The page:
The Shibuya You Don’t Know

Stock photos and televised clips of Shibuya usually depict only the iconic scramble intersection, but there is a lot more to this central Tokyo neighborhood.

In fact, in Shibuya’s liveliest commercial districts, you never have to wait to cross the street (these are the “Nightlife Alleys” described in The Hierarchy of Japanese Streets).

The following screenshots from Walking in Shibuya at night by Rambalac reveal a true pedestrian paradise.

The first 5 minutes are spent strolling about in the station plaza, waiting at the scramble intersection, and enjoying some live music.

The car-free street begins at 5:47 (5 minutes 47 seconds into the video).  This screenshot shows the entrance to Shibuya Center Street (see Note 1), coming from Tsutaya/Starbucks:

Rambalac Shibuya 5 min 47 sec

Here is the entrance in daytime (click to open Google StreetView in new tab):

StreetView 5 min 47 sec

Google Maps 5 min 47 seconds

Center Street, one block NW from Tsutaya/Starbucks entrance :

Rambalac Shibuya 6 min 29 sec

And in daytime (click image to open Google StreetView in new tab):

StreetView 6 min 29 sec

20 seconds farther down Center Street:

Rambalac Shibuya 6 min 49 sec

In daytime (click image for Google StreetView):

StreetView 6 min 49 sec

Google Maps 6 min 49 seconds

27 seconds farther down Center Street:

Rambalac Shibuya 7 min 16 sec

Same location in daytime (click image for StreetView):

StreetView 7 min 16 sec

25 seconds farther down Center Street:

Rambalac Shibuya 7 min 41 sec

(click here for daytime view in Google StreetView)

23 seconds farther down Center Street:

Rambalac Shibuya 8 min 04 sec

And again in daytime (click image for StreetView):
StreetView 8 min 04 sec

Google Maps 8 min 04 seconds

Rambalac takes a left here at McDonald’s, but Center Street continues on (total length is 350 meters ~ 1,150 feet).  To see more of this street (and Inokashira Dori), please watch this walk-through video by Nippon Wandering, which also includes Nonbei Yokocho (see Note 2).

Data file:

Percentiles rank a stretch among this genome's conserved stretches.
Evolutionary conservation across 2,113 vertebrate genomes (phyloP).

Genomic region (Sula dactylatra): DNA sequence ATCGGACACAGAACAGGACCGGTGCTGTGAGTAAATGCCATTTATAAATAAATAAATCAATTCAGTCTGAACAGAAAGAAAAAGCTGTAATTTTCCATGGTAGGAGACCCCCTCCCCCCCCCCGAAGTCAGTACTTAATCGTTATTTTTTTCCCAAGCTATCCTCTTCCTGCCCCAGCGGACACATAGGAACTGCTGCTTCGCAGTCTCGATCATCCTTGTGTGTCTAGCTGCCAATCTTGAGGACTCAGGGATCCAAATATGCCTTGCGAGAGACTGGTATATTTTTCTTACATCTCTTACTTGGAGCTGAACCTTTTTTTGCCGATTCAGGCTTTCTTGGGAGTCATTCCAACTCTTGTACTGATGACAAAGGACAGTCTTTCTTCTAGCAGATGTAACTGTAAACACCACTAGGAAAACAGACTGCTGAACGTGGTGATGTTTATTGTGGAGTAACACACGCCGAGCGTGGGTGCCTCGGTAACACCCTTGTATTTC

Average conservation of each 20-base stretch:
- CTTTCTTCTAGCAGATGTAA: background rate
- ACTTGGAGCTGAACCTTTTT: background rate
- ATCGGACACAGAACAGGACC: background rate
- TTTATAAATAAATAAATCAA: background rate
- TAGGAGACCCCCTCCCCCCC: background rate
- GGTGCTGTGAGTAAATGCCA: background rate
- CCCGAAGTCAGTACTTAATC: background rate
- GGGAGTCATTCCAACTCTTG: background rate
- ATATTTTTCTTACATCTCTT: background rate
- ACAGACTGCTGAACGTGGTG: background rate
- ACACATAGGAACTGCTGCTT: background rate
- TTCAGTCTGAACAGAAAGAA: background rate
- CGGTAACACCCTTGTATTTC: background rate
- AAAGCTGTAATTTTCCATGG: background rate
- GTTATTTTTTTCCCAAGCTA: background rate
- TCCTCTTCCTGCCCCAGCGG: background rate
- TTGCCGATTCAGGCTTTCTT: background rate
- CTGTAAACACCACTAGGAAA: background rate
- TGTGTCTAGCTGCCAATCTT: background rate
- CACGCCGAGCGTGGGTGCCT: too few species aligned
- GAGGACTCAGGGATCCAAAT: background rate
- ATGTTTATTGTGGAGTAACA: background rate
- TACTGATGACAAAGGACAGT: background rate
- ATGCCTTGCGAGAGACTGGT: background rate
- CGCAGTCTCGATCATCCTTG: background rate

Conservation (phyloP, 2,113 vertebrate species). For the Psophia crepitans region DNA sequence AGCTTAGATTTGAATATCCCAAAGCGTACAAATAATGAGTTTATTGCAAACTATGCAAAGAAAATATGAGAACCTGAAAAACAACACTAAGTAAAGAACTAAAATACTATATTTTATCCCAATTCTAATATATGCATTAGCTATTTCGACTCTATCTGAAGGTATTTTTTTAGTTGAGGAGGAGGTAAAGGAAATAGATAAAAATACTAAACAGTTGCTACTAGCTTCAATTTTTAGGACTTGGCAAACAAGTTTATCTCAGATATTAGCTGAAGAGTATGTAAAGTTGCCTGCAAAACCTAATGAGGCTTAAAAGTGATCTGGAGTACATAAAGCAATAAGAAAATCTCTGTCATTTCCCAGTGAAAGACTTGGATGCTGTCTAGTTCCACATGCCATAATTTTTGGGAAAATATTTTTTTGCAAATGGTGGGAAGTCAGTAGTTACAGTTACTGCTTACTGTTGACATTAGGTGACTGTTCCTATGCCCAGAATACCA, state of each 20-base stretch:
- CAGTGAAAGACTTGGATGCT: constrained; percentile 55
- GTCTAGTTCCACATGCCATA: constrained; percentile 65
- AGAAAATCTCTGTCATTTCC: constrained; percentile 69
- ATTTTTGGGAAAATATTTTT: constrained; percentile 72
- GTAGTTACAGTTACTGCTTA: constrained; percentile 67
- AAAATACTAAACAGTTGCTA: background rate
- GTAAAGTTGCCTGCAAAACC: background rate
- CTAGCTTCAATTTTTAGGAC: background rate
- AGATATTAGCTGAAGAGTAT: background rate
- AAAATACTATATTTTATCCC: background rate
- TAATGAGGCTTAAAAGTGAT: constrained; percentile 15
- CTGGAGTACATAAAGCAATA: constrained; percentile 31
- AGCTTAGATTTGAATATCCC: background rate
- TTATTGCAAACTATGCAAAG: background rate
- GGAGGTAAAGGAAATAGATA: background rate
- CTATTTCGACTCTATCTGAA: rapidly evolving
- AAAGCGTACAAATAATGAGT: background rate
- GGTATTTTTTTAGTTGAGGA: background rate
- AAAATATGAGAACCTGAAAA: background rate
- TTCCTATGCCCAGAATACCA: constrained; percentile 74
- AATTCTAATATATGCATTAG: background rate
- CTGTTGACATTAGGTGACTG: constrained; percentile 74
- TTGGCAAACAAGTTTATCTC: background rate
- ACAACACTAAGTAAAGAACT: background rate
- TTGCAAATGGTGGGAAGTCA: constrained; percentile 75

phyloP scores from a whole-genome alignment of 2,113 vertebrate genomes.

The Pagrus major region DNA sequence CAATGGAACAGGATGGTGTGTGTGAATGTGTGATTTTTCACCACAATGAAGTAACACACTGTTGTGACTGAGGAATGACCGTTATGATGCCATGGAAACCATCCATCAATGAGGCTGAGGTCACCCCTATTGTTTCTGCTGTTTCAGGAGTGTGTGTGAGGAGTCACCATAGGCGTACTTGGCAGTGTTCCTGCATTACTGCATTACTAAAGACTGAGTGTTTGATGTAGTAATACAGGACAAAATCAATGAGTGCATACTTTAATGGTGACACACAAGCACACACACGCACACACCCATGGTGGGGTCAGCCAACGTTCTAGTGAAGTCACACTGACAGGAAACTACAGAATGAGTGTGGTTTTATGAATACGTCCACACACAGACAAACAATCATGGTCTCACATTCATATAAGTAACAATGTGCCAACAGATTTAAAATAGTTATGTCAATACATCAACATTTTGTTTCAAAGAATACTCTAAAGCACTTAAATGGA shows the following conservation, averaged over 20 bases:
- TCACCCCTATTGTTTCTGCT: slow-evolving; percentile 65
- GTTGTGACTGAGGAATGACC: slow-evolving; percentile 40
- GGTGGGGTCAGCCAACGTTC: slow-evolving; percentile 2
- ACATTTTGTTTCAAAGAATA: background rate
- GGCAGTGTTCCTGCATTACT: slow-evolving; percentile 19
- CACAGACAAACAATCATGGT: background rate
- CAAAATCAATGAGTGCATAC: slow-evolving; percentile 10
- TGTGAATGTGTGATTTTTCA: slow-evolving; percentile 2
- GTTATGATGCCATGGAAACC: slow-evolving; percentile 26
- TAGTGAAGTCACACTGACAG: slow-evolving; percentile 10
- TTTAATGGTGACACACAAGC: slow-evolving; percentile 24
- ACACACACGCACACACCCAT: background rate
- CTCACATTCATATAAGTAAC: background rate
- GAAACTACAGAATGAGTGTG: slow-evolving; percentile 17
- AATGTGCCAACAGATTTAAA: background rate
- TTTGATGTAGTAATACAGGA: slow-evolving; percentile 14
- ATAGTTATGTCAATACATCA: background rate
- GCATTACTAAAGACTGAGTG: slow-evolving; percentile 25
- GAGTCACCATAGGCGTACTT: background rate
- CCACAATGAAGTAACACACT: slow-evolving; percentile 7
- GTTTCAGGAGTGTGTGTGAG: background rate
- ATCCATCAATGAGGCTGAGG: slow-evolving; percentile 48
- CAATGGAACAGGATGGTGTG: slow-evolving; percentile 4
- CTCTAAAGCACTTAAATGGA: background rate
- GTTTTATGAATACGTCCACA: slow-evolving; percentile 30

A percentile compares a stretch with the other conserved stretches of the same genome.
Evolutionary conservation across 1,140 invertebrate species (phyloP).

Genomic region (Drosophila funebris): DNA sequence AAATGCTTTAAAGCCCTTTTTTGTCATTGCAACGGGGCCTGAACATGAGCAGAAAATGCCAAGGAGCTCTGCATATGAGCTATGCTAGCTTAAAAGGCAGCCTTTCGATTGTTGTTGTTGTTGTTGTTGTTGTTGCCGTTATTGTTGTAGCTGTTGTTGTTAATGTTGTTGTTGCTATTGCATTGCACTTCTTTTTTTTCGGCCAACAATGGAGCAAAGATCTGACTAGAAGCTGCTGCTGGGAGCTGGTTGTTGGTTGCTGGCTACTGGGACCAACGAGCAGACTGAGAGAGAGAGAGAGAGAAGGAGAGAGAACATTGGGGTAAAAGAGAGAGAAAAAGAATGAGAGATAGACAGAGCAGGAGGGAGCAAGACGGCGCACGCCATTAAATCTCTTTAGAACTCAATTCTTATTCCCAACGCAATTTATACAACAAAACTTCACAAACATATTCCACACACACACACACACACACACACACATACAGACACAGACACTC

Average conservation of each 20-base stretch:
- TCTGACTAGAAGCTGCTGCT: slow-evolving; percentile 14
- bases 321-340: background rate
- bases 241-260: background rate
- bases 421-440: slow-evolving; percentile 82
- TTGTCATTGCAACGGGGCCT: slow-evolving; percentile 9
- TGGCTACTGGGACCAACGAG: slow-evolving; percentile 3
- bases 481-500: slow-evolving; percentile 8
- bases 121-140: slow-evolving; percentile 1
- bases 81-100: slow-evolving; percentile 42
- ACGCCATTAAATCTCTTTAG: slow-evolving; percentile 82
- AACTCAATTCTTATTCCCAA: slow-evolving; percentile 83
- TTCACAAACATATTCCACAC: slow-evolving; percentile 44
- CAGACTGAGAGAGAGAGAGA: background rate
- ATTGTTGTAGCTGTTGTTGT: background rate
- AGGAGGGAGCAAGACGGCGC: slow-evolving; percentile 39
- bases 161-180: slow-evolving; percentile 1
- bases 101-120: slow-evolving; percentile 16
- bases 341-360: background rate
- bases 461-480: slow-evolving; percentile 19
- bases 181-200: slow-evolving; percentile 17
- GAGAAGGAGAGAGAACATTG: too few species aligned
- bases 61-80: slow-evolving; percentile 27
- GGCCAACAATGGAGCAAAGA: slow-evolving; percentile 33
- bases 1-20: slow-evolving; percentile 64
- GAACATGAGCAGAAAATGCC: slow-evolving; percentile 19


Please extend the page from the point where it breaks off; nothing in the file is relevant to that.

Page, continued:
Another car-free street begins at 15:46 (at Lotteria):

Rambalac Shibuya 15 min 46 sec

And here in daytime (click image for StreetView):

StreetView 15 min 46 sec

In the map below, blue highlights Rambalac’s route from 5:47 to 15:46, with the car-free portion double highlighted in green:

Google Maps 15 min 46 seconds

After walking towards Mark City for 31 seconds, Rambalac turns left at Ministop:

Rambalac Shibuya 16 min 17 sec

The view in daytime (click image for StreetView):

StreetView 16 min 17 sec

Emerging from a bent alley next to Keio Shibuya Station:

Rambalac Shibuya 17 min 03 sec

Fairly bland in daytime (click image for StreetView):

StreetView 17 min 03 sec

Rambalac’s path from 15:46 to 17:03:

Google Maps 17 min 03 seconds

Walking under the Keio Inokashira line tracks:

Rambalac Shibuya 17 min 24 sec

Rambalac Shibuya 17 min 33 sec

Rambalac Shibuya 17 min 41 sec

Daytime (click image for StreetView):

StreetView 17 min 41 sec

Taking a left and walking alongside Keio Shibuya Station / Mark City:

Rambalac Shibuya 17 min 50 sec

Rambalac Shibuya 18 min 04 sec

Daytime (click image for StreetView):

StreetView 18 min 04 sec

Google Maps 18 min 04 seconds

 

Nonbei Yokocho (~100 meters ~300 feet east of Tsutaya)

Screenshots from this walk-through video by Nippon Wandering:

Nonbei Yokocho MapNonbei Yokocho Aerial View

Finally, while there are certainly many more Hokoten and permanently pedestrianized streets in the area, here is an approximate map of the ones shown/visible in the two walk-through videos [correction: Inokashira Dori, though highlighted in green, is not Hokoten-ized; it has a single one-way lane, which continues to carry buses and taxis thru the evening]:

Shibuya West Side Area Map

.

Note 1: “Shibuya Center Street” is actually a district comprised of two parallel streets and several connecting streets.  These two parallel streets are shown on Google Maps as “Shibuya Center Gai” and “Inokashira Dori”.  According to Wikipedia, “Shibuya Center Street” also includes Bunkamura Dori (not pedestrianized), Udagawa Dori, and Spanish Hill (car-free).

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